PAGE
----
EASTERN CARIBBEAN SUPREME COURT
BRITISH VIRGIN ISLANDS
IN THE HIGH COURT OF JUSTICE
CLAIM NO. BVIHC (COM)
EX PARTE A PROFESSIONALLY EMBARRASSED LAW FIRM
Determined on paper
2022 July 18
 JACK, J
[Ag.]: In this matter a BVI law firm sought to come off the record as acting for its client on the basis that the firm was professionally embarrassed. It raises a short point of practice.
 The law firm took the view that it was professionally embarrassed from acting for the clients. I do not need to set out the nature of the professional embarrassment. It suffices to say that I am satisfied that there were grounds on which they were obliged to cease to act. The firm had explained matters to the clients and indicated that, so long as the cause of professional embarrassment continued, the firm would be unable to act for the clients. The clients accepted that position and sought new counsel to act on their behalf. Despite some weeks passing, however, they had not engaged a new firm, although they appeared to be very close to doing so.
 In these circumstances, the law firm applied to come off the record. This was on the basis that work was going to be required very shortly to be done on the case, but the firm, because of its professional embarrassment, was unable to do that work.
 They served the application on the clients (and on the other parties, as is required by the Rules) and sought a determination two days later. The order was sought in the form appropriate to an ex parte application on notice. It gave the clients liberty to apply to vary or discharge the order within seven days. This form of order is in my judgment inappropriate.
 CPR 63.6 provides:
“(1) A legal practitioner who wishes to be removed from the record as acting for a party may apply to the court for an order that he or she be removed from the record.
(2) The application must be on notice to the client or former client and to all other parties.
(3) The application must be supported by evidence on affidavit which must be served on the client but must not be served on any other party to the proceedings.
(4) Any order made must be served by the applicant on the other parties’ legal practitioners and personally on the former client.
(5) The applicant must file a certificate of service of the order.”
 An order that a practitioner come off the record is a final order. That is in my judgment incompatible with the provision in the law firm’s draft order allowing the client to seek to vary or discharge the order. That is a standard provision in an ex parte order, but is not appropriate when a firm is allowed to come off the record. It is critical for the proper administration of justice that the Court and the parties know on whom to serve documents. A law firm cannot be in some twilight zone, where it is part off the record, part on the record. Every order made ex parte in the Commercial Division requires a return date within 28 days for the order to be reconsidered, so the law firm’s position would remain uncertain for nearly a month.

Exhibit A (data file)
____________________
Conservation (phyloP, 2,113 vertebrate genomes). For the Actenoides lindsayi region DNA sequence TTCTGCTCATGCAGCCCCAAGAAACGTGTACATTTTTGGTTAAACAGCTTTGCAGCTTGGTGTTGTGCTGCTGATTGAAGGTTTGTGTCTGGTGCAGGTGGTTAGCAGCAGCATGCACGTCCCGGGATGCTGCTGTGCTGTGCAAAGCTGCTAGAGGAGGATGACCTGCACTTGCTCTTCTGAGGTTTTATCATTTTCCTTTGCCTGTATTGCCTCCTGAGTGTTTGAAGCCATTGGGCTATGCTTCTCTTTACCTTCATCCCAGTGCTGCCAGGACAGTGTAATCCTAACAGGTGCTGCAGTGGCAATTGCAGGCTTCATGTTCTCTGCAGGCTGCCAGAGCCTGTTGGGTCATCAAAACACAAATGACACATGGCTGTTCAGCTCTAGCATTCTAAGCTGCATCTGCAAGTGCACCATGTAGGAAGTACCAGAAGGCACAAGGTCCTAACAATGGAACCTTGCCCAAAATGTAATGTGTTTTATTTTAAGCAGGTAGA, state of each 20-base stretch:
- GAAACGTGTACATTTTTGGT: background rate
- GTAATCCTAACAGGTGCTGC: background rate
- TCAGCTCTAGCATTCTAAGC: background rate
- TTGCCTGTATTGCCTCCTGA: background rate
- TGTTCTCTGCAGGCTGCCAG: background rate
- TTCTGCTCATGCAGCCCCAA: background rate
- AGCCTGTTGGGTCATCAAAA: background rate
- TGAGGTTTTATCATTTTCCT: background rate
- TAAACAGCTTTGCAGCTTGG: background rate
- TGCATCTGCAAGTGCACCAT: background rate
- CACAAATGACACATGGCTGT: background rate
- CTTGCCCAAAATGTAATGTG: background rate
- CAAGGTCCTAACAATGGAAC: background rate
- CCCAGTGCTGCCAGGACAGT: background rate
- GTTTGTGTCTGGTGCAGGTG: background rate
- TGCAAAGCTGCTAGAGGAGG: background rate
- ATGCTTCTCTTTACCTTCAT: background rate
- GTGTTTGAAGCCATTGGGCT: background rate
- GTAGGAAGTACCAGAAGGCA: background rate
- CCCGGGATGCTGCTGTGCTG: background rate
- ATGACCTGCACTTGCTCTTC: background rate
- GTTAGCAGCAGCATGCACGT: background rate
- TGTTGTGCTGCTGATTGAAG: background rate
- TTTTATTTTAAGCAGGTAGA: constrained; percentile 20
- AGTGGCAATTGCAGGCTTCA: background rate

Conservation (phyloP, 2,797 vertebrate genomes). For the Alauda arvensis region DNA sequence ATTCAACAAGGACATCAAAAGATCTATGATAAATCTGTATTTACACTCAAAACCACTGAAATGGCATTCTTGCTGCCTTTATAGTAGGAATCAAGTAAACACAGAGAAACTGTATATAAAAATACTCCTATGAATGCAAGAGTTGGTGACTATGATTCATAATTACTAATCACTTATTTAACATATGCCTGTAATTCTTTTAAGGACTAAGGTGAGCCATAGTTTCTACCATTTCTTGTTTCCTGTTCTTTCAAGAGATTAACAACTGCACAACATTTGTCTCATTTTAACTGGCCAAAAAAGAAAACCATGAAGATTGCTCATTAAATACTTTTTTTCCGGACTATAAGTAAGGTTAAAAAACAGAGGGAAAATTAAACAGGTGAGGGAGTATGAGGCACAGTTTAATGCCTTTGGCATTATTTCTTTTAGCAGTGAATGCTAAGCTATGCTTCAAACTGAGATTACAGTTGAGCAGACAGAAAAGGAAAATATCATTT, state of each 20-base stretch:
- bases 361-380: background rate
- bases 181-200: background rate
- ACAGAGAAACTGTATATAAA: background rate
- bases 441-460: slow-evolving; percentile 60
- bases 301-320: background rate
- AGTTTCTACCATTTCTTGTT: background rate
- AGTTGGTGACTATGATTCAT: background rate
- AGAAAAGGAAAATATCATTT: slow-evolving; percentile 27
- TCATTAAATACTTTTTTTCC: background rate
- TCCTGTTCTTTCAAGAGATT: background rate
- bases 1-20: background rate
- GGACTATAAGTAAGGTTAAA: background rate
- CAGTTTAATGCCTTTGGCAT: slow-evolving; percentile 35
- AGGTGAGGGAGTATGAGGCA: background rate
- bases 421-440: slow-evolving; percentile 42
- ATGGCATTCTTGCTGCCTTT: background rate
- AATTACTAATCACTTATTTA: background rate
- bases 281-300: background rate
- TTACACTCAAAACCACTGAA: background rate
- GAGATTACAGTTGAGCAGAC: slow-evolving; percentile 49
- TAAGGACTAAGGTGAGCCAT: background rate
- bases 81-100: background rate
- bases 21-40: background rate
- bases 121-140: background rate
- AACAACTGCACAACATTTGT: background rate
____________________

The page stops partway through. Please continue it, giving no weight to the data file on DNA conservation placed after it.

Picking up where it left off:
It follows that an application to come off the record is an ordinary application, where at least seven days’ notice is normally required: CPR 11.11(1)(b). In the current case, the firm seeks to abridge that time. As I noted in A Law Firm v Three Clients, there are cases, such as where a client needs time to pay the firm’s fee notes, where the Court has a real discretion whether to allow the firm to come off the record, and others
“where the Court has no choice but to accede to an application by a legal practitioner to come off the record. One example is where the client has withdrawn his or her instructions to the legal practitioner. If the client has neither nominated another firm to act nor served a notice under CPR 63.4 of wishing to act as a litigant in person, then the Court has really no discretion in the matter; it must allow the legal practitioner to come off the record. Likewise, if a legal practitioner is professionally embarrassed, for example by the client deliberately refusing to honour his or her disclosure obligations, the Court is almost bound to grant the application.
 It is likely to be rare in the first type of discretionary case for the Court to abridge time. This is because the clients are entitled (particularly as the decision will be a final order) to put what submissions they wish to the Court as to the reasons for non-payment and as to how the Court should exercise its discretion. However, even in the second type of case, where the Court has little or no discretion, abridgement of time is likely to be the exception than the rule.
 The reason is this. Where a lawyer is professionally embarrassed, it is sometimes possible for the position to be rectified. Where (as in the example given in Three Clients) the law firm is embarrassed by the client’s refusal to honour his or her disclosure obligations, a week’s reflection may cause the client to mend his or her ways and give proper disclosure.
 In the current case, the clients have known for nearly a month that the law firm was embarrassed and could not continue to act. The clients have not sought to contest that assessment. Nor have they taken steps to remedy the cause of the professional embarrassment. Rather they have reached an advanced stage of negotiations with a fresh law firm and have been stringing the existing applicant law firm along. The existing law firm will be required to do work imminently but by reason of their professional embarrassment are unable to do so.
 In these circumstances, in my judgment it is appropriate to abridge time for an inter partes determination and allow the firm to be removed from the record. Abridgement will cause the clients little prejudice. Given their refusal to remedy the cause of the professional embarrassment, removal of the existing law firm from the record is inevitable.
Commercial Court Judge
By the Court
p style=”text-align: right;”>Registrar